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Coldwater’s History

Coldwater and The Picnic are built on land acquired by the Kenneth Wallace family following the end of WWII. In the late 1940s, Mr. Wallace and his wife, Joyce, began building what became a beloved children’s amusement park. They named it Kiddieland Park, and over the next few years, added miniature carnival rides and other attractions.

The park was especially popular for birthday parties and picnics. Mrs. Wallace sold tickets for the rides and was hostess for many parties. A miniature replica steam locomotive was driven by Mr. Oscar Bryce, who wore his train engineer’s uniform and hat. Mr. and Mrs. Wallace added a Merry-Go-Round, a Ferris Wheel, Shetland pony rides, a Trolley Car, a Narrow Gauge Flatcar and Ski Boats built for two in a moat. The Shetland ponies pastured near the Butler Ballfields on Toomey Road. Each Wednesday was Nickel Day, when all rides were five cents.

In this June, 1950 photo, Mrs. Wallace works the ticket booth and Mr. Wallace checks in on the Narrow Gauge Trolley. These photographs were taken by Neal Douglas, Jr. the Austin American Statesman’s first staff photographer. The Neal Douglas Collection is housed in the Austin History Center.

Photo #ND-50-217B-01,
Austin History Center, Austin Public Library
Kiddieland’s Train rounds the Ferris Wheel and Kiddie Dude Ranch. Mr. Oscar Bryce wears his Engineer’s hat. Note the Scotty’s Dixie Cream Donuts sign.

Photo #ND-50-217B-02,
Austin History Center, Austin Public Library

The Neighborhood

Kiddieland delighted Austin children and their families throughout the 1950s. After the war years, it was a snapshot of a peaceful time. Later, the property became Mobile Manor RV Park, which the Wallace family operated for more than fifty years. Archival photographs of Kiddieland Park from the Neal Douglas Collection in the Austin History Center and from the Kenneth Wallace family are on display in Coldwater’s Leasing office at 1717 Toomey Road. Visible in one of the June, 1950 photos are The Pit BBQ and a Texaco filling station where John Zapp’s and Mike Young’s first Chuy’s now stands.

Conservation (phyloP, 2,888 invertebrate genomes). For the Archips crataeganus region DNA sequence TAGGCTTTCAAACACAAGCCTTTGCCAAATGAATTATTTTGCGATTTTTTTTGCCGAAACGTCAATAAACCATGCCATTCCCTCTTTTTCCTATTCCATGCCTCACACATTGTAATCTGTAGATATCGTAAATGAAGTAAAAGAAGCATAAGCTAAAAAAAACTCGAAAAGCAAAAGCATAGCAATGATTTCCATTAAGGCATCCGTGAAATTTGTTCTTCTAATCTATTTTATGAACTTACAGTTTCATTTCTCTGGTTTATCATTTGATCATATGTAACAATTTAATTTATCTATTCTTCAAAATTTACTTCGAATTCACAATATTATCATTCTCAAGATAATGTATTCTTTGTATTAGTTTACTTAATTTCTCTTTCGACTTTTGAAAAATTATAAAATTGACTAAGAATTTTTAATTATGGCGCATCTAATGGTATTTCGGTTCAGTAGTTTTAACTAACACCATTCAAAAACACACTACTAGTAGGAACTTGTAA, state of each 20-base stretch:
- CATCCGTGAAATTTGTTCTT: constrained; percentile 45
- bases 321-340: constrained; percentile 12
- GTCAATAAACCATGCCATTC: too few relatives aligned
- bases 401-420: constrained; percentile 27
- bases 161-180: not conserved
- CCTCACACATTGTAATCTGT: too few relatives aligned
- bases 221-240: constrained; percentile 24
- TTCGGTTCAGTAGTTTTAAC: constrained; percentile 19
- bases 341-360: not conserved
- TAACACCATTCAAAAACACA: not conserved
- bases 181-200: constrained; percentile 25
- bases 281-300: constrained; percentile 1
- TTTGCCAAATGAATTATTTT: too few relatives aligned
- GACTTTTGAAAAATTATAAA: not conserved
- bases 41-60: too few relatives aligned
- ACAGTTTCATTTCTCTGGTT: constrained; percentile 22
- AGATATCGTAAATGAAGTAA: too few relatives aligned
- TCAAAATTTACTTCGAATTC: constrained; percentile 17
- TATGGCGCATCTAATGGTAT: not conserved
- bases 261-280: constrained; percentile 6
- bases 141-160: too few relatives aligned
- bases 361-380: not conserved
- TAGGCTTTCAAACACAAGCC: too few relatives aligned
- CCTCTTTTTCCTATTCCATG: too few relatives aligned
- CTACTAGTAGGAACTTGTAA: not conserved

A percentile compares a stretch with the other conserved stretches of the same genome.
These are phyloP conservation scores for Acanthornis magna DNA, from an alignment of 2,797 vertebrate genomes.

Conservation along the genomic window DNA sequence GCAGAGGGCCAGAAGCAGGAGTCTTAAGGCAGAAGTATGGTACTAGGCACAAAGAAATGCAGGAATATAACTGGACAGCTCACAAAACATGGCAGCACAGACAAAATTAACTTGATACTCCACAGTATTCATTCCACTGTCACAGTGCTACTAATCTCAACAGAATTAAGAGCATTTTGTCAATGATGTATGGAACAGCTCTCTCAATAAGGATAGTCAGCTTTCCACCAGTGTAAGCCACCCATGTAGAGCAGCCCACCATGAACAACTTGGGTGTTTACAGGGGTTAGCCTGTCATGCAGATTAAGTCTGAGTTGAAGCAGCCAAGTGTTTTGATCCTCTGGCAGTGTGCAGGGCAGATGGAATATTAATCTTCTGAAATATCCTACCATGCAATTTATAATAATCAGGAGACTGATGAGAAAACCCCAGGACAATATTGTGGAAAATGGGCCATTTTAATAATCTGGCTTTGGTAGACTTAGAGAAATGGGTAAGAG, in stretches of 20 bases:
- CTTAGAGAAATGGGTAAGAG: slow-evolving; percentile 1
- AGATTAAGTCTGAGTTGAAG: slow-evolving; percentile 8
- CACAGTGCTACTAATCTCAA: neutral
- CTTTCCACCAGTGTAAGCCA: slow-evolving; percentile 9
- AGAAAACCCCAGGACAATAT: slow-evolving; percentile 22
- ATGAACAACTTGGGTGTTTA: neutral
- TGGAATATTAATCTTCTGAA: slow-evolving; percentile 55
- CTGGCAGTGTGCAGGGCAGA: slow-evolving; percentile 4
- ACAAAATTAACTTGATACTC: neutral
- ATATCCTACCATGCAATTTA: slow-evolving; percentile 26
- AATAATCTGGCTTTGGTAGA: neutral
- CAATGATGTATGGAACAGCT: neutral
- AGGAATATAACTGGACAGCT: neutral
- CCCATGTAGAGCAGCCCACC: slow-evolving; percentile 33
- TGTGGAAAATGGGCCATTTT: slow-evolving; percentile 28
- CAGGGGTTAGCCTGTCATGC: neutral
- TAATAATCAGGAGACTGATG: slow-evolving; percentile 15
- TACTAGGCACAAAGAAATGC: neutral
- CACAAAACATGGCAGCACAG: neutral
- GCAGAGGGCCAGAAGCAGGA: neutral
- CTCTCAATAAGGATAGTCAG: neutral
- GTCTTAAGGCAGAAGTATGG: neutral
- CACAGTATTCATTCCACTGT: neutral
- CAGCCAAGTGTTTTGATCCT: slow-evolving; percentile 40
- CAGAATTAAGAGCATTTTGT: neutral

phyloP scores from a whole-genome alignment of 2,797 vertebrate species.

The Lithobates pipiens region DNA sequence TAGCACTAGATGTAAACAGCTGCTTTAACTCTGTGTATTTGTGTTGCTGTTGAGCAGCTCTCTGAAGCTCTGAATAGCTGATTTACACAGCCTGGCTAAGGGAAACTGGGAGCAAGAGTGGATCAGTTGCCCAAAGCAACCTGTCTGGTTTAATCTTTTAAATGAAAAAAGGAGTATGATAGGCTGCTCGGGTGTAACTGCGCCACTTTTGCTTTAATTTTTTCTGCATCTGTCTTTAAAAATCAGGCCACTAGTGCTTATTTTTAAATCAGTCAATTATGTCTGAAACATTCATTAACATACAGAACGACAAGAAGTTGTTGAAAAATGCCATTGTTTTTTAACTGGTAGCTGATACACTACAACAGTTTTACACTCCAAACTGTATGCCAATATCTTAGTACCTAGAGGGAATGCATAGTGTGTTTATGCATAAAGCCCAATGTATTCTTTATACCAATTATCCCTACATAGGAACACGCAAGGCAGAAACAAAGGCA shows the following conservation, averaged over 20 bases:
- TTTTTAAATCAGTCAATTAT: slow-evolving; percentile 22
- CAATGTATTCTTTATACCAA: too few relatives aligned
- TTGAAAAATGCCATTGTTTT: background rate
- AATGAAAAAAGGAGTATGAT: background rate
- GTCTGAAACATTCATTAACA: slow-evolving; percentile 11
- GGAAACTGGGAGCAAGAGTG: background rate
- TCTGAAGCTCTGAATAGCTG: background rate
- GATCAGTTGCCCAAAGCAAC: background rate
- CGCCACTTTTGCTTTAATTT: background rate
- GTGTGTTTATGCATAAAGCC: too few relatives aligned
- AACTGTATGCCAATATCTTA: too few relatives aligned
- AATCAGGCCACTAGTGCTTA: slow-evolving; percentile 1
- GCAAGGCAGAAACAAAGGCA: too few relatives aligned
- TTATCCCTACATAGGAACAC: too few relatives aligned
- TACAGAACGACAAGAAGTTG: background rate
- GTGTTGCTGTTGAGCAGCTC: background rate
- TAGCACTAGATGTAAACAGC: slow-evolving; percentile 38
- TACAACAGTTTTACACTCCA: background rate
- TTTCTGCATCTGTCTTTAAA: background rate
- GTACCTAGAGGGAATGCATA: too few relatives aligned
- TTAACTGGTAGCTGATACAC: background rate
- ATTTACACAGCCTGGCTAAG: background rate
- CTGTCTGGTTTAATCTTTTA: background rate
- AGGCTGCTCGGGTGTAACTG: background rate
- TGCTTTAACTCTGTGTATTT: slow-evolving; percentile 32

Barton Springs Bike Rentals, across Barton Springs Road from The Picnic, was once home to Krumm Motorcycles. Adrian and Mildred Krumm lived in the rock house directly above their Harley dealership. A few doors east, today’s Juiceland was previously Jesse Garza’s Gold Coins shop.

Until the Colorado River was dammed to form Lake Austin in 1940 and Lake Travis in 1941, much of the land between Barton Springs Road and the river, including Zilker Park, was subject to devastating floods. Most south Austin homes were wisely built on the bluffs above the floodplain, including the 140 year old Kinney family homeplace, among the oldest existing Austin structures south of the river. The building just below it at the corner of Kinney Avenue and Barton Springs Road was the first location of Hill Abell’s Bicycle Sport Shop.

Summertime Tan in the Ski Boats.

Photo #ND-50-217B-03,
Austin History Center, Austin Public Library

Mr. Wallace and Zilker Park

In the summer of 1956, Mayor Tom Miller, who serves as Austin’s mayor for twenty-two years, and the City Council approved a motion for Mr. Wallace to operate a Pedal Boat concession in Barton Creek. It was the first of its kind in Zilker Park. The boats travelled from the Barton Springs Pool Spillway to the historic Barton Springs Road Bridge and back.

Minutes of the council meeting said that revenues were to be dedicated for improvements to Zilker Park and “Zilker” Springs. The fifteen minute ride cost twenty five cents.

Coldwater and The Picnic were built to honor the Wallace family; their stewardship of this land; and were conceived to be a fun fit for the Austin we know today.